From Chinese Cosmology to English Romanticism: The Intricate Journey of a Monistic Idea(從中國文化到英國浪漫主義詩歌 ──天人合一概念的轉移歷程)

Yu Liu(劉豫) 著

From Chinese Cosmology to English Romanticism explores the intricate early-modern English and European reception of the Chinese monistic idea tianren heyi or humanity’s unity with heaven via the Chinese rites controversy, the philosophical innovation of Spinoza, the transformation of English garden layout, and the poetic revolution of Coleridge and Wordsworth.


“Yu Liu offers a groundbreaking analysis of cross-cultural exchange by exploring the influence of Chinese philosophical traditions on English art, gardening, and literature up to the Romantic period . . . A must-read for scholars interested in Anglo-Chinese relations between 1600 and 1830.”
—Robert Markley, W. D. and Sara E. Trowbridge Professor of English, University of Illinois Urbana-Champaign

“In this deeply learned study, Yu Liu traces a ‘relay of ideas’ that made their way from Chinese philosophy to Western Romanticism, transformed along the way in Spinoza’s thought and in theories of English landscape gardening. A tour de force of intellectual history, his book shapes a persuasive story out of disparate strands whose significance deepens when seen in a unifying perspective.”
—Leo Damrosch, Ernest Bernbaum Research Professor of Literature, Emeritus, Harvard University

“A thoughtful and imaginative attempt to trace the migration of the ancient Chinese cosmological unity of heaven and humanity to seventeenth-andeighteenth-century Europe via the China Jesuits, Spinoza, Coleridge, and Wordsworth, leading to the redesign of English gardens and Romantic poetry.”
—D. E. Mungello, professor of history emeritus, Baylor University

“In his powerfully original monograph, Yu Liu upends the all-too-familiar asymmetry of theorizing Chinese culture through a Western conceptual structure. He mounts a carefully documented and compelling argument that the ‘idea’ of the persistent Chinese organismic worldview captured in the language of ‘humanity’s unity with nature’ set its roots in the antinomian European Enlightenment thinkers as early as the complex Rites Controversy, and then spreads out as a root system through the heretical philosopher Spinoza to shape British Romanticism in all of its parts.”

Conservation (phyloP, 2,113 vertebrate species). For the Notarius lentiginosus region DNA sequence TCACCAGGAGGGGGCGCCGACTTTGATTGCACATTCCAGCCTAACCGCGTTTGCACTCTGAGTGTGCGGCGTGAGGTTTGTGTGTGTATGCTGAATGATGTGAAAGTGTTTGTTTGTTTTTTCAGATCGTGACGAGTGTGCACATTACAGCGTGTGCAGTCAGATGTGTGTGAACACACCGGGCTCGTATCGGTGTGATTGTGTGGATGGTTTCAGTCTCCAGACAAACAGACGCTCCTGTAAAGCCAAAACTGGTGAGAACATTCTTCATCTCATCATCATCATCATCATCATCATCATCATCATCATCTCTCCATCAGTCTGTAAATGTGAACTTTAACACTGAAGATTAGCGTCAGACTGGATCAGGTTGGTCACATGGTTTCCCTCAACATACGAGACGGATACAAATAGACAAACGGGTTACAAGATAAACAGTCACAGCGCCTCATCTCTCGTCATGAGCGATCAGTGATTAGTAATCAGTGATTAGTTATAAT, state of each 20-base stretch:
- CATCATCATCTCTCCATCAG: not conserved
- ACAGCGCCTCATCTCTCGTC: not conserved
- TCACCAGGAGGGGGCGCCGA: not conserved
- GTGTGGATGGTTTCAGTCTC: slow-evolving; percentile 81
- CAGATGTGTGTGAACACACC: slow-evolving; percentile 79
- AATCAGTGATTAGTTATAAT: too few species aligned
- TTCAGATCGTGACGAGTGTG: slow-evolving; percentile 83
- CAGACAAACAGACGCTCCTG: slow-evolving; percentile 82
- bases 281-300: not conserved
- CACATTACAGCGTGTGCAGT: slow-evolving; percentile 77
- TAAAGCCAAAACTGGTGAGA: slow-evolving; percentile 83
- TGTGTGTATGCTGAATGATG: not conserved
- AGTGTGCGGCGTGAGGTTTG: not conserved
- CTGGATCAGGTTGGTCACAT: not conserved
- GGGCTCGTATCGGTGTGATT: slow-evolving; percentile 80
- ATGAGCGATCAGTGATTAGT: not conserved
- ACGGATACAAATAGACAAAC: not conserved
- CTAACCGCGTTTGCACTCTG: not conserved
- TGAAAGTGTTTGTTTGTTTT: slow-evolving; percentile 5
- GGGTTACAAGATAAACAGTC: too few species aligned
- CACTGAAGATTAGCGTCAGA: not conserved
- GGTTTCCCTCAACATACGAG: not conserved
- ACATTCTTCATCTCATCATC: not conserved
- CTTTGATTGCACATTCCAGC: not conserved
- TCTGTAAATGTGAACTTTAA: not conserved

—Roger T. Ames, Peking University

Yu Liu(劉豫)is professor of English at Niagara County Community College (SUNY). In addition to over thirty-five essays in peer-reviewed journals of literature, history, and philosophy, he is author of Poetics and Politics: The Revolutions of Wordsworth (1999), Seeds of a Different Eden: Chinese Gardening Ideas and a New English Aesthetic Ideal (2008), and Harmonious Disagreement: Matteo Ricci and His Closest Chinese Friends (2015).

List of Illustrations
Series Editor’s Preface

Introduction: A Distinct Type of Cross-cultural Interaction and Influence

Part 1. By Chance or Design: The Detectable Route of Philosophical Transmission

Chapter 1 Behind the Book Cover: The Real Fight and Legacy of the Chinese Rites Controversy
Chapter 2 The Uncanny Resemblance: A Telltale Clue to the Unusual Cosmology of Spinoza

Part 2. For Pride or Prejudice: The Hitherto Unrecognized Route of Aesthetic Transmission

Chapter 3 From Regularity to Irregularity: The Landscaping Innovation of William Kent
Chapter 4 Changing What Is Foreign into What Is Native: The Horticultural Nationalism of Horace Walpole

Part 3. To Accept or Reject: The History-Making Choices in English Romanticism

Chapter 5 The Intrigue of Both Attraction and Repulsion: Coleridge, Spinoza, and China
Chapter 6 The Inspiration of an Originally Chinese Idea: The Conceptual Innovation of Wordsworth in The Ruined Cottage


Series Editor’s Preface
In accounts of planetary history, scientists often elaborate on alien meteors’ impact to envisage the prehistoric momentum of the earth rock. The takeaway of such an approach is simple: it takes the dizzying ecology of the universe, or the cosmopolitanism of stars, to comprehend the long duration of our home, the planet Earth. In a similar sense, Yu Liu urges readers to open their visionary imagination to the alien contributions to the untold stories of Europe and the British Isles in much the same way as scientists take seriously the generative contributions of alien visits. This book turns us away from a vision of individuated cultures to an ecology of civilizational cohabitation and collaboration.